belfry \BEL-free\ noun

*1 : a bell tower; especially : one surmounting or attached to another structure
2 : a room or framework for enclosing a bell
3 : head

Did you know?
Surprisingly, “belfry” does not come from “bell,” and early belfries did not contain bells at all. “Belfry” comes from “berfrey,” a medieval term for a wooden tower used in sieges. The structure could be rolled up to a fortification wall so that warriors hidden inside could storm the battlements. Over time, the term was applied to other types of shelters and towers, many of which had bells in them. Through association, people began spelling “berfrey” as “bellfrey,” then as “belfrey” and later “belfry.” On a more metaphorical note, someone who has “bats in the belfry” is crazy or eccentric. This phrase is responsible for the use of “bats” for “crazy” (“Are you completely bats?”) and the occasional use of “belfry” for “head” (“He’s not quite right in the belfry”).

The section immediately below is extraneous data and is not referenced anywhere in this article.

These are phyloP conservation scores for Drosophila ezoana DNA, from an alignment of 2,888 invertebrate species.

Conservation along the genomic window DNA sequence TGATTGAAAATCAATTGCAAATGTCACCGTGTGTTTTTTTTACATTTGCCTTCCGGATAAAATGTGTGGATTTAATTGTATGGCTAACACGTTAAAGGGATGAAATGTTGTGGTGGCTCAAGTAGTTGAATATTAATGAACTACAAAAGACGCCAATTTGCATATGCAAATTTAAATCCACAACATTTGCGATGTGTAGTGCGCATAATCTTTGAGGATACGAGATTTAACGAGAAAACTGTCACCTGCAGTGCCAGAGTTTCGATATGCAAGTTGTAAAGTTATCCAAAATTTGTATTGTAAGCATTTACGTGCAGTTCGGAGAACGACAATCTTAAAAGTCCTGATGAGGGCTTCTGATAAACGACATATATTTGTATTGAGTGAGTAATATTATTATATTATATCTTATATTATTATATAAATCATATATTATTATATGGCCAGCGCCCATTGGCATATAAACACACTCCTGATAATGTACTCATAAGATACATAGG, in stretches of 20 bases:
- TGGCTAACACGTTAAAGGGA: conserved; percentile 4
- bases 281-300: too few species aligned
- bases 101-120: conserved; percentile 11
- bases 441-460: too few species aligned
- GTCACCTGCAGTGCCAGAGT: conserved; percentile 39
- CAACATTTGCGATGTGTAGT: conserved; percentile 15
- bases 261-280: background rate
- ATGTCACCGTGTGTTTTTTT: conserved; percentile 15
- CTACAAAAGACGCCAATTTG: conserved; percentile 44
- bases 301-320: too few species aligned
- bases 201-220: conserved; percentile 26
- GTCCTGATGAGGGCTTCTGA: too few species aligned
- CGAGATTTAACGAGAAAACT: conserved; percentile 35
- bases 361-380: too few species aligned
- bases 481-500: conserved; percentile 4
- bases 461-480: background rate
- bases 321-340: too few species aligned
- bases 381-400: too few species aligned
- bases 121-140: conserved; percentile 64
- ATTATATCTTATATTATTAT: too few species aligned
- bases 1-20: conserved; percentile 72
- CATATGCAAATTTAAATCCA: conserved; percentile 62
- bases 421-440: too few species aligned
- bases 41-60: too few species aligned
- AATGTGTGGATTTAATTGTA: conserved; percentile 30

About Beth

Canadian English teacher living in the UK with husband, daughter, imminent baby and cat...
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